One of the key aspects of the 4DRL’s work is the focus on thoroughly documenting the 3D reconstruction process and on developing innovative workflows that can be generalised and widely applied. Moreover, the lab is actively involved in creating teaching materials and courses at the Bachelor and Master levels where students can familiarise themselves with 3D modelling techniques.

From urban history to Mozilla hubs - examples of 3D projects

Over the years, the 4DRL has carried out various projects where diverse 3D modelling approaches have been used to investigate research questions, aid the restoration of damaged objects and communicate historical narratives through innovative digital platforms.

For example, researchers in the 4DRL created a 3D reconstruction of the fifteenth-century town hall in Gouda to investigate the use of this public space (project commissioned by Nathan van Kleij) and a 3D visualisation of several building phases of the University Quarter in Amsterdam to visualise the changes of this complex over time (project initiated by Lex Bosman and Patricia Lulof).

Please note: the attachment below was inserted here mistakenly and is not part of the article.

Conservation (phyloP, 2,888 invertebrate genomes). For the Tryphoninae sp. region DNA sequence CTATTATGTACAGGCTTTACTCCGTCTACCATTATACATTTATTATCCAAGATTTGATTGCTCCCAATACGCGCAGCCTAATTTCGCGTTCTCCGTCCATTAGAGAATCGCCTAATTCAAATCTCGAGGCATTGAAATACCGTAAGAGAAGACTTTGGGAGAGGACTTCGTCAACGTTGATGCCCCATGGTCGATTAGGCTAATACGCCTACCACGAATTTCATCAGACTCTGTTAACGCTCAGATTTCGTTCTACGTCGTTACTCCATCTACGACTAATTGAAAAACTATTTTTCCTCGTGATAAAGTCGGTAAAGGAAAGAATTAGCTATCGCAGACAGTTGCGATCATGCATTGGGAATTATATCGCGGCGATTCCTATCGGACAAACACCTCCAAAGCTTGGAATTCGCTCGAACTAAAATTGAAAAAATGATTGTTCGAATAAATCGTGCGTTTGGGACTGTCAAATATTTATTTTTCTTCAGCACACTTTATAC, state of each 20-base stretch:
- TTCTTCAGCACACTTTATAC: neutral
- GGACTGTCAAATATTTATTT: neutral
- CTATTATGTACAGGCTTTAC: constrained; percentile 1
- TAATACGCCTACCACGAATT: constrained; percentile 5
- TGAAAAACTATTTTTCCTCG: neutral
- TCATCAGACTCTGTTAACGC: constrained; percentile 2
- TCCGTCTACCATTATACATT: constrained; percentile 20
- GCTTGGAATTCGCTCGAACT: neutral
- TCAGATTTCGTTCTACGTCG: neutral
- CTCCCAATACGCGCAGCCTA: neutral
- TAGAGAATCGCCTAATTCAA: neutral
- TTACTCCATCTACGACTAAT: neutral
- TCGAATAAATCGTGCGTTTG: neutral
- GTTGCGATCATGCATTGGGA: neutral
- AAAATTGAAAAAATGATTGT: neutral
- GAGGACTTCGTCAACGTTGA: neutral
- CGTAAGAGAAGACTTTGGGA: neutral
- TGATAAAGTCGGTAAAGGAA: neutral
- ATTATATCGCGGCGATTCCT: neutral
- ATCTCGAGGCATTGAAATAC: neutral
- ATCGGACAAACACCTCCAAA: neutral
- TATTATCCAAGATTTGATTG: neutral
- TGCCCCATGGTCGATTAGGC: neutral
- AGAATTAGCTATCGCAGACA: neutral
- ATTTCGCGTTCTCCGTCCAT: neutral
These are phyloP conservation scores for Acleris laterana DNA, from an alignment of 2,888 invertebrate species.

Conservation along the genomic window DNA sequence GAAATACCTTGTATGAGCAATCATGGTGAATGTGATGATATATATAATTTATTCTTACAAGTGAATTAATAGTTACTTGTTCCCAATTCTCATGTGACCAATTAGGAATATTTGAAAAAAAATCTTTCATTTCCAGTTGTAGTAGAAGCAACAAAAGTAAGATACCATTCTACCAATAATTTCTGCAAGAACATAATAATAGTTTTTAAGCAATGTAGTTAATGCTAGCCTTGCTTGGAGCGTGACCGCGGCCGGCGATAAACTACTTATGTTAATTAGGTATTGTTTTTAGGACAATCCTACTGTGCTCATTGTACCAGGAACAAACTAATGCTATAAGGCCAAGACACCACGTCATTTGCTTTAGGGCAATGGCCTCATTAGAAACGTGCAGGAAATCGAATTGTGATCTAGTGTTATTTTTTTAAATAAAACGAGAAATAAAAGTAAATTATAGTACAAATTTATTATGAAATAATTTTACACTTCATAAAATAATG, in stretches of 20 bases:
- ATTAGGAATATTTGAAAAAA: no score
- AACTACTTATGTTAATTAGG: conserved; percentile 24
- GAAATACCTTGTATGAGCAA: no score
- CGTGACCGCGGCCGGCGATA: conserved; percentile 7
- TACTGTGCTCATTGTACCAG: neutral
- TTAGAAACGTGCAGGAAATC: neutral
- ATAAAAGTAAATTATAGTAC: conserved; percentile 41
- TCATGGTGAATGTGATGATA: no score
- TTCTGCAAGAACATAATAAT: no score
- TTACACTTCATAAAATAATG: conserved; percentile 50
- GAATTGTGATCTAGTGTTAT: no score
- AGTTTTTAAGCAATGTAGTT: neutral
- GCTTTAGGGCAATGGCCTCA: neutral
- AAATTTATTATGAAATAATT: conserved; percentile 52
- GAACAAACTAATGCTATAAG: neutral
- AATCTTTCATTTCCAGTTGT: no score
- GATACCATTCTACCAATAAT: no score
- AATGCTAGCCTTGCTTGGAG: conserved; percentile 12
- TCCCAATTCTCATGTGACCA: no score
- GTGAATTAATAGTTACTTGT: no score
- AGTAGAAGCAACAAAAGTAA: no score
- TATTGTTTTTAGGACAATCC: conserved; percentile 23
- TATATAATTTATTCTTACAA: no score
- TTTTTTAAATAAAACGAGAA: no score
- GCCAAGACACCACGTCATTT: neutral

A further project focussing on urban history aimed to reconstruct a part of the old Jewish neighbourhood in Amsterdam. Under the title ‘Straatleven’ (‘Street life’), this project is part of a larger initiative in which the Amsterdam Time Machine project collaborates with the Jewish Museum to aggregate various datasets from archives and collections about Jewish Amsterdam. The 3D reconstruction of the area will be used as an access point and research hub where datasets can be explored.

Some projects focus on museum objects, such as one commissioned by the Bonnefanten museum in Maastricht, which aimed to help the physical restoration of the Shigiory Torbinata. This artwork was created in 1966 by Dutch artist Ferdi Tajiri (1927-1969). To facilitate the restoration of its colourful fabric, which had suffered sun damage, a 3D scan was made of the artwork, enabling the digital restoration and reprinting of the damaged fabric.